“Dark frames will subtract the dark current accumulated in each pixel well from the total well contents. Luckily those pixel wells have repeatable levels of dark current accumulation at the same temperature so if we take a dark frame at that temperature we can get a reading of the dark current for each pixel well and subtract that.”
How to Take Dark Frames
The key thing to remember about taking dark frames is that the images must be the same exposure length, temperature, and ISO as your light frames (the picture files).
This means that if your light frames on a particular deep sky object were shot using ISO 1600, for 3 minutes each, with a temperature outside of 5 degrees Celsius, your dark frames will need to match these settings and conditions, except the lens cap will be on.
Example Settings for Dark Frames with a DSLR:
- File Format: RAW
- Camera Mode: Manual/Bulb
- ISO: 1600
- Exposure: 180 seconds
- White Balance: Auto
- Temperature: Same as Light Frames (within 3-4 degrees)
Dust cap covering the telescope/camera lens.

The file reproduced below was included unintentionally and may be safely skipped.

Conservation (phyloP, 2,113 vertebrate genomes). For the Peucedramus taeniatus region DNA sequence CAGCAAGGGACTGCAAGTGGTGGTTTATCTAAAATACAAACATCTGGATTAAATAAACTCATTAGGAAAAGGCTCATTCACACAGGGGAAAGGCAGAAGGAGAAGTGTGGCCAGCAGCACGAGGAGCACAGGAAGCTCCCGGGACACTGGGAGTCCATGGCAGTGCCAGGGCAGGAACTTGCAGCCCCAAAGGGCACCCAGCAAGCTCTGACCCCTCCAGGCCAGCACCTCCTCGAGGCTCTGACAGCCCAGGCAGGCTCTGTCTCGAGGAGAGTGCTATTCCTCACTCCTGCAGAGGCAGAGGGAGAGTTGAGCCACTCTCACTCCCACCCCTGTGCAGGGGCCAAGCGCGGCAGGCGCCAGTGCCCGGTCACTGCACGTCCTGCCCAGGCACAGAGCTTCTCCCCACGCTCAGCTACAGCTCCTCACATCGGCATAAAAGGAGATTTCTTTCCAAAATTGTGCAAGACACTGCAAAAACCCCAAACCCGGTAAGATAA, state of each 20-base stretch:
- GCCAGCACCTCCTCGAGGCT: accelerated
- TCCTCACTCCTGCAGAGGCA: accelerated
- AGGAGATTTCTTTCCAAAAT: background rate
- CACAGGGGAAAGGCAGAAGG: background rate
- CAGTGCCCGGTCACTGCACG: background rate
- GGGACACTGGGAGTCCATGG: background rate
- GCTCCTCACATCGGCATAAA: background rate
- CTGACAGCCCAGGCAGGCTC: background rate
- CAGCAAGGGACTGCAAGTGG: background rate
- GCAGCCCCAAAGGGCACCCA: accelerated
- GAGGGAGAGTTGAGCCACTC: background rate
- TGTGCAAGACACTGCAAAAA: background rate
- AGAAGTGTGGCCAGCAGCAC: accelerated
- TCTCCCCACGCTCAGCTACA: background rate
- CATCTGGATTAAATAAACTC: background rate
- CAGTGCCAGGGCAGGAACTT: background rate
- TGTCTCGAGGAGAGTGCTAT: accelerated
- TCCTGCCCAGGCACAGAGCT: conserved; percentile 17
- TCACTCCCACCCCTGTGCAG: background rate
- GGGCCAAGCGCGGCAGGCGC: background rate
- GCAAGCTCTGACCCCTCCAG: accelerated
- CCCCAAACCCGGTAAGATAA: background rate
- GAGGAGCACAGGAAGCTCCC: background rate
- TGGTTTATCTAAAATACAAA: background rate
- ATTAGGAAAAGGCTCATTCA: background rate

To automate a sequence of dark frames, you can use a camera capture software such as BackyardEOS, Astro Photography Tool, or simply use a remote shutter release cable. The third option is often the most convenient if you’re shooting with a portable setup without autoguiding.
It sounds a little silly when you think of it, and it’s even harder to explain to your neighbor watching you take pictures with the lens cap on your telescope.
Related Post: Astrophotography Resources
A popular technique to use is to simply put the dust cap on your telescope after you are done collecting your images for the night. This is the method I use most often, as the camera still has the settings applied from the light frames captured moments earlier.
As long as the temperature has not changed and it is still dark out, you can now start collecting dark frames using the same camera settings you used for your light frames. Another benefit is that your camera is also ready to take flat frames when the sun comes up.